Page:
Moderate

Excellent

Poor 120 oC max. Not good for outdoor applications.

Excellent Stable up to 200 oC

13

Life (performance)

14

Finish

One type of finish

15

Shades Salt spray resistance

Limited

Gloss, matt, textured finish All RAL & IS

300 hrs

1500 hrs

Touch up/Refinishing not possible

Touch up/over coating possible

-

Resistance to fire

-

Saves electricity, time, manpower and enhances production

16 17

In case of damage

18

Additional features

19

Cost savings

Excellent indoor & outdoor performance

Table 2. Powder v/s anti corrosive coating C. Application properties        

Touch Dry 15 minutes Recoatable 20 minutes Hard Dry 24 hours Coverage 70 sq. ft. per litre per coat( Flat Area) Dry Film Thickness 35-40 microns / per coat – Spray Application 55-60 microns/per coat – Brush Application Application Method Conventional Spray/ Brush Technique Surface Requirement Free from dust, rust, oil, grease & any other Foreign Deposits.

D. Performance properties            

Flexibility (Conical Mandrel) 4mm: No Film Crack Impact ( 60 Kg/Cm 2): No Film Crack Adhesion Passes Gt 0 Scratch Resistance: 4.5 kg Thermal Stability 1800 oC ( Continuous) Immersion in cold water for 7 days : No Effect Observed Immersion in Boiling water for 24 hours : No Effect Observed Immersion in Lubricating Oil for 7 days : No Effect Observed Immersion in Vegetable Oil for 7 Days : No Effect Observed Immersion in Kerosene : No Effect Observed Salt Spray Resistance 1500 hours : No corrosion Exposure to mix. Of 20% HCL & 18% H 2So4: No Deterioration of film

REFERENCES [1] Picciotti, M., Picciotti, F., “Selecting CorrosionResistant Materials.” Chem. Eng. Prog., 102 (2006), 45 [2] Fragata, F., Salai, R.P., Amorin, C., Almeida, E., (2006) “Compatibility and Incompatibility in Anticorrosive Painting - The Particular Case of Maintenance Painting.” Prog. Org. Coat., 56: 257 [3] Uniroyal co., United State of America [4] [5] Shipilov, S.A., Le May, I., “Structural Integrity of Aging Buried Pipelines Having Cathodic Protection.”, 13, (2006), 1159. doi:10.1016/j.engfailanal.2005.07.008 [6] Kouloumbi, N., Ghivalos, L.G., Pantazopoulou, P., “Determination of the Performance of Epoxy Coatings Containing Feldspar Filler.” Pigment & Resin Technology, 34, (2005), 148 [7] Dabral, M., Francis, L.F., Scriven, L.E., “Drying Process Paths of Ternary Polymer Solution Coating.” AlChE J., 48, (2002), 25 [8] Almeida, E., “Surface Treatments and Coatings for Metals. A General Overview.” Ind. Eng. Chem. Res., 40, (2001), 3. doi:10.1021/ie000209l [9] Elsner, C.I., Cavalcanti, E., Ferraz, O., Di Sarli, A. R., “Evaluation of the Surface Treatment Effect on the Anticorrosive Performance of Paint Systems on Steel.” Prog. Org. Coat., 48, (2003), 50 [10] Santagata, D.M., Sere, P.R., Elsner, C.I., Di Sarli, A. R., “Evaluation of the Surface Treatment Effect on the Corrosion Performance of Paint Coated Carbon Steel.” Prog. Org. Coat., 33, (1998), 44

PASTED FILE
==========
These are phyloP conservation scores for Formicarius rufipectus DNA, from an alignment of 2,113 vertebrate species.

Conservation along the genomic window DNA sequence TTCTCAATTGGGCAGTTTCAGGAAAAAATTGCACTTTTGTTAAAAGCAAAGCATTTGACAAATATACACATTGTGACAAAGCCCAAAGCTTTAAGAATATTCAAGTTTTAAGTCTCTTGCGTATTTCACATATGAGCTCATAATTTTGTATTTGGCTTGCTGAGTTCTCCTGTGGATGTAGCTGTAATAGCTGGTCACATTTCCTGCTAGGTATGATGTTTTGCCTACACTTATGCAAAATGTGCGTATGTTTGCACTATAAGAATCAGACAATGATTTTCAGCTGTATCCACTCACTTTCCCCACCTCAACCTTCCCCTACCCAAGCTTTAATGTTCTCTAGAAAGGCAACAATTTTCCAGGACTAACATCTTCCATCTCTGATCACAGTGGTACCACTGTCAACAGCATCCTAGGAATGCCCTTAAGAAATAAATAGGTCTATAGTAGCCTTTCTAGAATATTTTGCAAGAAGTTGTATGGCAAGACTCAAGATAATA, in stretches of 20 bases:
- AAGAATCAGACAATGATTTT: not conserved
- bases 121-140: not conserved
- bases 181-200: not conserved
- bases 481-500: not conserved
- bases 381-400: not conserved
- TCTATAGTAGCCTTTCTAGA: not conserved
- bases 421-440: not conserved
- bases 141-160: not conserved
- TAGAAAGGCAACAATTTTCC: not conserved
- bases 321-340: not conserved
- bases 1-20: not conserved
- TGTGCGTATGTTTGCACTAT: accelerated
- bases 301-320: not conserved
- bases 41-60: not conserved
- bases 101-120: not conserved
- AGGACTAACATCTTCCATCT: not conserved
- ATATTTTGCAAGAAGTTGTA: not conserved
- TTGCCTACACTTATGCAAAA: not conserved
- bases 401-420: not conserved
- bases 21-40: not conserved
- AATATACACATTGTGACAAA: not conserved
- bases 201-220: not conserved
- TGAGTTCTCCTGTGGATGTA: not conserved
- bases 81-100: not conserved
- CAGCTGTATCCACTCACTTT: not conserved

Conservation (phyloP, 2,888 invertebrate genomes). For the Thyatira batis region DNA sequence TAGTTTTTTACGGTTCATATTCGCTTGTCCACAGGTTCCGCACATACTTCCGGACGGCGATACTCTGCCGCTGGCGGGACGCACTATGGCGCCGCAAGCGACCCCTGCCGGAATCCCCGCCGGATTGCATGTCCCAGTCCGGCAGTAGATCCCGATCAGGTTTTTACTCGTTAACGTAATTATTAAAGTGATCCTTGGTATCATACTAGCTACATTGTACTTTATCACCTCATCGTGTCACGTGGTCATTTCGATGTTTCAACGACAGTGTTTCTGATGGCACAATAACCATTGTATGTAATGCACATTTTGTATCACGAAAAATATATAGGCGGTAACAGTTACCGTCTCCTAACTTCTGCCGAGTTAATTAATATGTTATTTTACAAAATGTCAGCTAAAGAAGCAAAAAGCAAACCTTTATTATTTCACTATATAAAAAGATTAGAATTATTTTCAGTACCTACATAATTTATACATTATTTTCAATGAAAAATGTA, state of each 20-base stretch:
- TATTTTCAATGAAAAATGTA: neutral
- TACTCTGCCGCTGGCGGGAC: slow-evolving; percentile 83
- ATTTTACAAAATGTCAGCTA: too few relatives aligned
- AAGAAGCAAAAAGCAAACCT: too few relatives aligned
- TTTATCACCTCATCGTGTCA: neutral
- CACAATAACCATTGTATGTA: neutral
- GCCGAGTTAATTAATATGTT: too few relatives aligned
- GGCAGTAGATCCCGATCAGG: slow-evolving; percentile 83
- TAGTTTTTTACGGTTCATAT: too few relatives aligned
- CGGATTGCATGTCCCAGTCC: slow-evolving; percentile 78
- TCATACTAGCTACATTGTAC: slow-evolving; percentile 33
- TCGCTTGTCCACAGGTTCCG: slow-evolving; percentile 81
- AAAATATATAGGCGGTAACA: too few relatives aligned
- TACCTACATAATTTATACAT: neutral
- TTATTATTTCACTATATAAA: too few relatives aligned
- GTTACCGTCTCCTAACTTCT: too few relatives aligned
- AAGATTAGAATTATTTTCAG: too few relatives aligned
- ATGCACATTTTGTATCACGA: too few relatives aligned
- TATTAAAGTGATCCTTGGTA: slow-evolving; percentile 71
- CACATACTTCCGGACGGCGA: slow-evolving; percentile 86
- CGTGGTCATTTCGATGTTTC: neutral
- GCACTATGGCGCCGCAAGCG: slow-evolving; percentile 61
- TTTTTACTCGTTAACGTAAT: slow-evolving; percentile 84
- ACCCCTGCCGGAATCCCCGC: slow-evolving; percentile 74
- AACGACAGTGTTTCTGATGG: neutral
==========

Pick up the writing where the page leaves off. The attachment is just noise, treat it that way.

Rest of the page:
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Speciality elastomer paint (IJSRD/Vol. 1/Issue 2/2013/0014)

[11] Narayanan, T. N. S., “Surface Pretreatment by Phosphate Conversion Coatings - A Review.” Rev. Adv. Mater. Sci., 9, (2005), 130 [12] Nguyen, T., Hubbard, J.B., McFadden, G.B., “Mathematical Model for the Cathodic Blistering of Organic Coatings on Steel Immersed in Electrolytes.” J. Protect. Coat. Linings, 63, (1991), 43 [13] Weiss, K.D., “Paint and Coatings: A Mature Industry in Transition.” Prog. Polym. Sci., 22, (1997), 203. doi:10.1016/S0079-6700(96)00019-6 [14] Greenfield, D, Scantlebury, D, “The Protective Action of Organic Coatings on Steel: A Review.” J. Corros. Sci. Eng., 2 (2000) [15] Walter, G.W., “A Critical Review of the Protection of Metals by Paints.” Corros. Sci., 16, (1986), 39. doi:10.1016/0010-938X(86)90121-6 [16] Chemical Publishing co. Inc., Michael and Irene Ash, New York [17] Bayer Germany

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Speciality Elastomer Paint  

The main objective of this review is to describe some of the important topics related to the use of marine and protective coatings for anti-...